* There are several uncertainties about ratifying the treaty, e.g. Irish referendum and the presidential elections in France.

Secondly, the new “fiscal compact” is told to fail in responding the immediate sovereign debt and credit crisis:
* Some are referring to it as “a dangerous attempt to enforce extreme austerity by all means”;
* The others are asking how can austerity and growth be pursued simultaneously: “Continuous austerity has negative effects on growth, which in turn worsens the problems in countries most affected by the crisis, with public spending cuts contributing to prolonged and deep recessions.”

The following elements have been highlighted as missing from the treaty:
* Granting the European bailout fund a banking licence;
* Introducing Eurobonds;
* A pan-eurozone backstop to the banking sector;
* Imposing of a financial transaction tax;
* A comprehensive financial market regulation, the decoupling of public finances from markets and the decoupling of politics from rating agency assessments;
* A “real plan” for investment and growth.

Some critics say that: “This is still not the economic and fiscal union we need.”
* No shared budget;
* No mechanism to transfer monies between the participating countries.

(Read more about the differing opinions e.g. from EurActiv.com which is the source of the above.)

My Opinion

I’d add one more opinion to the above – my own.

To me it seems that most of the critics do not see the TSCG as part of a bigger plan, the project of One Europe or whatever we call it. Indeed, at least some appear to be expecting that this new fiscal treaty would solve problems which are clearly out of its scope, such as the financial market regulation. I’d say that we are actually talking about a mere preparation for moving towards something like the United States of Europe with the shared/common budget and the long-awaited Eurobonds. This refers to one of the major issues in the whole project: it’s not well enough articulated where the Europe is heading and where the different pieces such as the TSCG fit.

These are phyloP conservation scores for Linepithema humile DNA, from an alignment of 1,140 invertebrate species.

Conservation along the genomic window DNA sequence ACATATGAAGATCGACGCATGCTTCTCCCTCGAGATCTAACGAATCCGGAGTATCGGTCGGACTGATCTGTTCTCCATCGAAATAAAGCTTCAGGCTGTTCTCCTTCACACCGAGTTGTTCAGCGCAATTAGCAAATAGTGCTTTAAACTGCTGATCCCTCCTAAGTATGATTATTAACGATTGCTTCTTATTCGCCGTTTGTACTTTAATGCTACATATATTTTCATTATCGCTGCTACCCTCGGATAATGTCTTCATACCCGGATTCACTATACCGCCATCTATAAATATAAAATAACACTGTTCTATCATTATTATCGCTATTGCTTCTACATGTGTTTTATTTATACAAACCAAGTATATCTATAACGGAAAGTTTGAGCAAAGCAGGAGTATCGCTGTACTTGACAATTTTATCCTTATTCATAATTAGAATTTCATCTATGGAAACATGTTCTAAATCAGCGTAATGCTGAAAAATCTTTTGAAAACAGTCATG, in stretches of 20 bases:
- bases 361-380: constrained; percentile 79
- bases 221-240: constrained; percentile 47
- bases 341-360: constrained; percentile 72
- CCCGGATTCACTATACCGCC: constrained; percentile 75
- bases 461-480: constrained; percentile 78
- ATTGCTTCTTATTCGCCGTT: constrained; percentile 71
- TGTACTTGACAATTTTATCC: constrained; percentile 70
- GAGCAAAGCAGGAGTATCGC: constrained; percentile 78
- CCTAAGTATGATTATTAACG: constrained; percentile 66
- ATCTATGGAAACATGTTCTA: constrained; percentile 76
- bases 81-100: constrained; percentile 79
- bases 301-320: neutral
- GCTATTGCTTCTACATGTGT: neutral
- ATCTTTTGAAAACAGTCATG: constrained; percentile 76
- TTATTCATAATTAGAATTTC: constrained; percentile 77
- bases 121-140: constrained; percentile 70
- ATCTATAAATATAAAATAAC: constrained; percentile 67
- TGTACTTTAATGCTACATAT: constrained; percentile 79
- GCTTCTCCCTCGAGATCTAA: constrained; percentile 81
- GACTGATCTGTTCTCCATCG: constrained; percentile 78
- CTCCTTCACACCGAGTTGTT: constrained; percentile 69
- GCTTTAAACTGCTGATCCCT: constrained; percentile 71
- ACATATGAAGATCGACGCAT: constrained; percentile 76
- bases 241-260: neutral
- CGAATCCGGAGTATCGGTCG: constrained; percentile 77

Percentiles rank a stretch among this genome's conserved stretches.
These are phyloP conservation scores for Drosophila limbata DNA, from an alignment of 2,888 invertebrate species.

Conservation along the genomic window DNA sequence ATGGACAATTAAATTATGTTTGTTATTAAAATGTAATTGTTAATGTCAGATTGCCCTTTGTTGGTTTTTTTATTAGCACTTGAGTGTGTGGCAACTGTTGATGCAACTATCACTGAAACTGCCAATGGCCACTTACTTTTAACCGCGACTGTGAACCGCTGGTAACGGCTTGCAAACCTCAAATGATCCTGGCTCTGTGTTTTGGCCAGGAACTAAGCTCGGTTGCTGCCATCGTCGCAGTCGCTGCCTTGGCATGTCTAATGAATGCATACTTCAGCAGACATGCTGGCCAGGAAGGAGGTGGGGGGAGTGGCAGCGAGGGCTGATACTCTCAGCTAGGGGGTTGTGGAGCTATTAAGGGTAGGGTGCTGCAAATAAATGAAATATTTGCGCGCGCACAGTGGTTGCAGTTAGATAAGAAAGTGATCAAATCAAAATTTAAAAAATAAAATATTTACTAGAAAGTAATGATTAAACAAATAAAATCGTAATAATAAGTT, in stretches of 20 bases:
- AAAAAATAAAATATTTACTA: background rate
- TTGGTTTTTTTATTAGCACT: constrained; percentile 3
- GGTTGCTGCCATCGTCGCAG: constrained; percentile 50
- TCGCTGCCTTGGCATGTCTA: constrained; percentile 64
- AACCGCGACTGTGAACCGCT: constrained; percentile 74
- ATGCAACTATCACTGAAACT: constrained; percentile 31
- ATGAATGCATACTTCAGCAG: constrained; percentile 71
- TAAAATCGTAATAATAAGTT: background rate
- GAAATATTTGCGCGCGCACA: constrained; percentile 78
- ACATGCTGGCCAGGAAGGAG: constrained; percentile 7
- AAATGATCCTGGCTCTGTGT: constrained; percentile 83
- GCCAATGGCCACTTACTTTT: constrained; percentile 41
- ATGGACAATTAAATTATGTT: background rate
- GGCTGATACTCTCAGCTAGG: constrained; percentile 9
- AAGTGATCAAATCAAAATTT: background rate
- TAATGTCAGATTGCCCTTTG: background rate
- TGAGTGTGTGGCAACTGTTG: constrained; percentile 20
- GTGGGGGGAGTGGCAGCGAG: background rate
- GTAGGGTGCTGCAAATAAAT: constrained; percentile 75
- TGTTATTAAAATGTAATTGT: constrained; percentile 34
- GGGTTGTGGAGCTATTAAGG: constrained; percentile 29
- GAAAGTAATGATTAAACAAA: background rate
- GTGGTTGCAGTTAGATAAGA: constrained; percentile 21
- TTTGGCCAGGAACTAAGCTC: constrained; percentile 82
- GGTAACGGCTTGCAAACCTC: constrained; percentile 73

It’s true that the new treaty is lacking a “real plan” for investment and growth. Most probably, it’s still not quite clear yet how to overcome the imbalances within Europe. Sure that if we are talking about austerity and reducing the debt burdens, we are talking about lower growth if any for quite some time. Yet the hope is that this growth will be at least a bit healthier than the debt-fuelled and consumption-driven nominal growth. Furthermore, if the above comment about the “bigger plan” is true, I’d not worry too much about Spain committing an economic suicide. The direction is still towards preparing a “common pot” on the EU level.

Is Europe committing a political suicide, first of all I’m referring to UK remaining aside and to the new uncertainties that result from an intergovernmental agreement? I think that in this sense the current point in time is the moment of truth when the hidden disagreements are coming into the daylight. Not in too distant future, we are going to see who actually is ready to go on with the One Europe project and who is not. When remembering the history, the British Empire and everything, it’s not difficult to see why UK is not excited about it, especially if it’s this much ruled by Germans.      

I’d not expect the financial markets to applause to the above. The progress is far too slow for them. Financial markets tend to be myopic and thus, would most probably be much happier about a quick fix and a nominal imbalanced growth.